9. Red Pepper Spray works well for making your plants less tasty to mammal and bird pests. If bunnies, deer, mice, squirrels, and birds are regularly messing with your garden, make the following mixture and spray target plants weekly. Mix four tablespoons of Tabasco sauce, one quart of water, and one teaspoon of dish soap. The capsaicin in the pepper spray will irritate the animal pests, and they'll look for less spicy fare elsewhere.
Fungal Disease Solutions
10. Milk for Powdery Mildew. The milk works just as well as toxic fungicides at preventing the growth of powdery mildew. This mixture will need to be reapplied regularly, but it works wonderfully.
11. Baking Soda Spray for Powdery Mildew is a tried-and-true method for preventing powdery mildew. It needs to be applied weekly, but if you have a problem with mildew in your garden, it will be well worth the time. Simply combine one tablespoon of baking soda, one tablespoon of vegetable oil, one tablespoon of dish soap and one gallon of water and spray it on the foliage of susceptible plants.
Baking soda spray works because the baking soda disrupts fungal spores, preventing them from germinating. The oil and soap help the mixture stick to plant leaves.
12. Vinegar works very well for weeds in your lawn and garden. The main issue with vinegar is that it can harm other plants. I recommend using a foam paintbrush to brush the vinegar directly onto the leaves of weeds you're trying to kill. This prevents the vinegar from getting onto other plants and ensures that the entire leaf surface is coated with the vinegar.
13. Boiling Water for Sidewalk Weeds: Boil some water, and pour it over weeds in the cracks of your sidewalks or driveways. Most weeds can't stand up to this treatment, and your problem is solved. Just be careful when pouring!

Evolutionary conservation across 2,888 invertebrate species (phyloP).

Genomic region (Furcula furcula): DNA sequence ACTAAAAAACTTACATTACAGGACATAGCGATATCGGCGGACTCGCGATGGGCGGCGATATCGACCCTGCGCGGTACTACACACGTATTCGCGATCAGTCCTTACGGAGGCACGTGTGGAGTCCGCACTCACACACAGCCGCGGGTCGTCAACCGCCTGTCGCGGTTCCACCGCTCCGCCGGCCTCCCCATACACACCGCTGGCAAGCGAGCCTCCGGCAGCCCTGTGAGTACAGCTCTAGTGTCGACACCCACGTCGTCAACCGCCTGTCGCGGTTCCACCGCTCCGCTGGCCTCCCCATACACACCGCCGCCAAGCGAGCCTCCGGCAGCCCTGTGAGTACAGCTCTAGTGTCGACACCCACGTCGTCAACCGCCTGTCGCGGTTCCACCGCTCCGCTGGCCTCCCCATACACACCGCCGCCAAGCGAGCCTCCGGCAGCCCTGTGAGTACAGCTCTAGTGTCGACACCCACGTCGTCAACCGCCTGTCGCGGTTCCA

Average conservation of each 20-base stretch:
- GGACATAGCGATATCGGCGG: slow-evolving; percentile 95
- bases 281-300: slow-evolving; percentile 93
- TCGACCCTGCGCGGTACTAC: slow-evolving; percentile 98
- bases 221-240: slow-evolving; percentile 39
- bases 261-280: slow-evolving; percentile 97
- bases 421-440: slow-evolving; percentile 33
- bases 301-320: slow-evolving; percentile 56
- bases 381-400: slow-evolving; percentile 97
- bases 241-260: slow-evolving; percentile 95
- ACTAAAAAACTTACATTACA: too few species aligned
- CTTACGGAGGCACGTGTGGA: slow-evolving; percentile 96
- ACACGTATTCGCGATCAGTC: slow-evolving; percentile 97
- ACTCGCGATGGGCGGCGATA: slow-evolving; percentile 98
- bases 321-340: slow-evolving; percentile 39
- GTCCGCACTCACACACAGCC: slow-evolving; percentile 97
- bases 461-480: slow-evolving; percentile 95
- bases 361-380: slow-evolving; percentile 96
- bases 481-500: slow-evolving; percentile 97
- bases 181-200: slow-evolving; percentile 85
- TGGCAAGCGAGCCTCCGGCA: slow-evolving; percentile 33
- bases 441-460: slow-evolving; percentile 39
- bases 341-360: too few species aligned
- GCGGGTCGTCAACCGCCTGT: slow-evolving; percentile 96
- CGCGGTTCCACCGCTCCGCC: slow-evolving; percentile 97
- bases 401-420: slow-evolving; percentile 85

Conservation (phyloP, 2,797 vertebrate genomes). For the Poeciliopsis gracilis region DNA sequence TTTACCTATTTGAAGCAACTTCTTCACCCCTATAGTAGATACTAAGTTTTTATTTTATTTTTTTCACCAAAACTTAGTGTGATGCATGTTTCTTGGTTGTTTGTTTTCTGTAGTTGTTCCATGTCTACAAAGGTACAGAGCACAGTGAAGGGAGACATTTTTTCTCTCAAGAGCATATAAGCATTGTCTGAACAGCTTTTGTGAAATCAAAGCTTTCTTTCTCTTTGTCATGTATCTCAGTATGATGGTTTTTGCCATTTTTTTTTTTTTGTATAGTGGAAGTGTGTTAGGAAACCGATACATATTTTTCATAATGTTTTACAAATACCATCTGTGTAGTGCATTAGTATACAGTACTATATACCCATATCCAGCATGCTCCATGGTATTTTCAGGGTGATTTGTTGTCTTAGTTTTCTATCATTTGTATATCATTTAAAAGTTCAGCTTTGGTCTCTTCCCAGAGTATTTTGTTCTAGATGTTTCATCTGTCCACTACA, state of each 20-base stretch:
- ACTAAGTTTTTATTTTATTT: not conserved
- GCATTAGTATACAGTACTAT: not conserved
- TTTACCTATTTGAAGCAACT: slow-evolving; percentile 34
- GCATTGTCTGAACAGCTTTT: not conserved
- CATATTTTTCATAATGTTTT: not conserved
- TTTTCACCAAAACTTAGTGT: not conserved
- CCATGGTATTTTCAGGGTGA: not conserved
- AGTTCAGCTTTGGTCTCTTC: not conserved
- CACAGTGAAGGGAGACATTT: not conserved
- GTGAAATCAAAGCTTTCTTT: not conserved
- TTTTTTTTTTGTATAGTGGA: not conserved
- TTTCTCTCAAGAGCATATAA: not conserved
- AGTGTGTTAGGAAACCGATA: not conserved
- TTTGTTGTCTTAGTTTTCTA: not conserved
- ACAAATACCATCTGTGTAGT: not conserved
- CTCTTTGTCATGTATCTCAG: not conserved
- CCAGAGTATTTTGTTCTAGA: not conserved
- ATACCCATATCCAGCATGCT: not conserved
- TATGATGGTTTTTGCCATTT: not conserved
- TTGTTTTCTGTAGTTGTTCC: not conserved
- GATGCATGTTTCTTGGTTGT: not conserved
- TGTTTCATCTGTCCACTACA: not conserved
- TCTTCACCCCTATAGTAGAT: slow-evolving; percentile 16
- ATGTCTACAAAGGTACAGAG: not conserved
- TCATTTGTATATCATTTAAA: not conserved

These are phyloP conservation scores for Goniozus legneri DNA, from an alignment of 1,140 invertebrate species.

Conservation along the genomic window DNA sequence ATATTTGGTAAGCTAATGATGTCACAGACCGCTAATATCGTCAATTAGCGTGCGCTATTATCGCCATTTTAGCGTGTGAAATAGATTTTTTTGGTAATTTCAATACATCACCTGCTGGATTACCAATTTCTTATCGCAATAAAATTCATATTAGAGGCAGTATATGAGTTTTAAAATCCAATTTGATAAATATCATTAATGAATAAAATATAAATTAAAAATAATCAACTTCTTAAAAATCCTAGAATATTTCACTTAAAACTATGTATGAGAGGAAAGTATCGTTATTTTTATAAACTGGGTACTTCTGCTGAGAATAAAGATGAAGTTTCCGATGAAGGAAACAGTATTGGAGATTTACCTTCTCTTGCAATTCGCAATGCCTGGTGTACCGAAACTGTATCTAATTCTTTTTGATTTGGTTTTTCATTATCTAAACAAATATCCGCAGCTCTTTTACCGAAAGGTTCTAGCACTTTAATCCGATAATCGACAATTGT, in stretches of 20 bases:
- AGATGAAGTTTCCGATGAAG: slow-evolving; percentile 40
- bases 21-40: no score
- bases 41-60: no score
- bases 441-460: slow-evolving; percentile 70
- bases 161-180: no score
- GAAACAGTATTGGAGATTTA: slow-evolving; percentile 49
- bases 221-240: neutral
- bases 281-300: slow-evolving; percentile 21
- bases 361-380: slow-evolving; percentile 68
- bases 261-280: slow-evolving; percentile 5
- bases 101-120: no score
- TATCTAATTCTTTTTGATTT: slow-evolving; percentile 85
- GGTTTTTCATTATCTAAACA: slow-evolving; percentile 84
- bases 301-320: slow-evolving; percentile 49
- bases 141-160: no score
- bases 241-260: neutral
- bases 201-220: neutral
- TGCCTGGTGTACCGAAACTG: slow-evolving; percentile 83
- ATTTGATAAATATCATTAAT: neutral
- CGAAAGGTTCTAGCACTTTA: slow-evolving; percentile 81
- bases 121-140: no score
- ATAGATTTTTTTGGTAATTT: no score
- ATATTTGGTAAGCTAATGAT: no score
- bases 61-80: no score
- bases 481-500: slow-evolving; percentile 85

14. Vinegar and Salt for Sidewalk Weeds: I personally prefer pouring boiling water on sidewalk weeds, or pulling them. But if you have some really stubborn weeds, you can try diluting a few teaspoons of water into some white vinegar and pouring that onto your sidewalk weeds. Please note that this concoction will kill just about any plant it comes in contact with, so keep it away from your other plants, as well as your lawn.
And the Best Homemade Garden Concoction of All
15. Compost! Seriously, whether you're an apartment dweller with a fire escape farm or a rural farmer, you need to be making and using the stuff. It adds nutrients, improves soil structure, increases moisture retention, and increases the number of beneficial microbes in your soil. And that's all besides preventing organic matter from making its way to the landfill.
I hope these ideas for safe, homemade organic garden concoctions are helpful. By having just a handful of inexpensive items on hand, you can take care of most common gardening dilemmas in your own, green way.
"The borrower is the slave of the lender."
Thursday, September 2, 2010
15 Homemade Organic Gardening Sprays and Concoctions That Actually Work
15 Homemade Organic Gardening Sprays and Concoctions That Actually Work - Planet Green